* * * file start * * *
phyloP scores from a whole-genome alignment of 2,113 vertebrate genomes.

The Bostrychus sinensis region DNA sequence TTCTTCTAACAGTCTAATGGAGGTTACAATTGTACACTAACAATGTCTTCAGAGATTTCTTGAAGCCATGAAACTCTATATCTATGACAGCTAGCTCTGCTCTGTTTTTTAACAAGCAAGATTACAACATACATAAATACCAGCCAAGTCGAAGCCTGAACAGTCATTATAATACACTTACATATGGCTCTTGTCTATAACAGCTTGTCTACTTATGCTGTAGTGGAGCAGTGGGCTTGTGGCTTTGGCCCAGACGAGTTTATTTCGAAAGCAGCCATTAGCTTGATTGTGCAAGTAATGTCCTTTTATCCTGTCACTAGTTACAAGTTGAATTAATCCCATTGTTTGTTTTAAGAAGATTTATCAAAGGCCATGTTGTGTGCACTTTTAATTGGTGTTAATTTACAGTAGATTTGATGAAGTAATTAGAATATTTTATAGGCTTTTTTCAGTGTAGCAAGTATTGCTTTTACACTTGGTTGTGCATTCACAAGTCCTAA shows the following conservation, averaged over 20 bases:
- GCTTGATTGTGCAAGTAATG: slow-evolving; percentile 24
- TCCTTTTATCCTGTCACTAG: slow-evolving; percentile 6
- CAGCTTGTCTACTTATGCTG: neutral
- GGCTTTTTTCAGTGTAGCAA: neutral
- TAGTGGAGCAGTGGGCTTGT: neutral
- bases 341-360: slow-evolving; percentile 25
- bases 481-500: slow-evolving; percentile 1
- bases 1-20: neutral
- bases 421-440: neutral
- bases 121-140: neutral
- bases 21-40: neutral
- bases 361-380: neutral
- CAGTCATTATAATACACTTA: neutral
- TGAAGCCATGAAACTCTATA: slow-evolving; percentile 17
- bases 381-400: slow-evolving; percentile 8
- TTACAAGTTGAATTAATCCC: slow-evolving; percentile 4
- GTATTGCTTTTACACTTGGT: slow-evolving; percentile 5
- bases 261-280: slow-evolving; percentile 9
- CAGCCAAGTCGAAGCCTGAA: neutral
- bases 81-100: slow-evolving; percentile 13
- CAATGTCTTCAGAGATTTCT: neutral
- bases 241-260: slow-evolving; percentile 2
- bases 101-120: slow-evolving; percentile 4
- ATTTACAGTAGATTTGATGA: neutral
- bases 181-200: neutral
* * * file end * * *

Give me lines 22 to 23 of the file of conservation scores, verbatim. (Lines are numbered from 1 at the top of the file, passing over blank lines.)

- bases 81-100: slow-evolving; percentile 13
- CAATGTCTTCAGAGATTTCT: neutral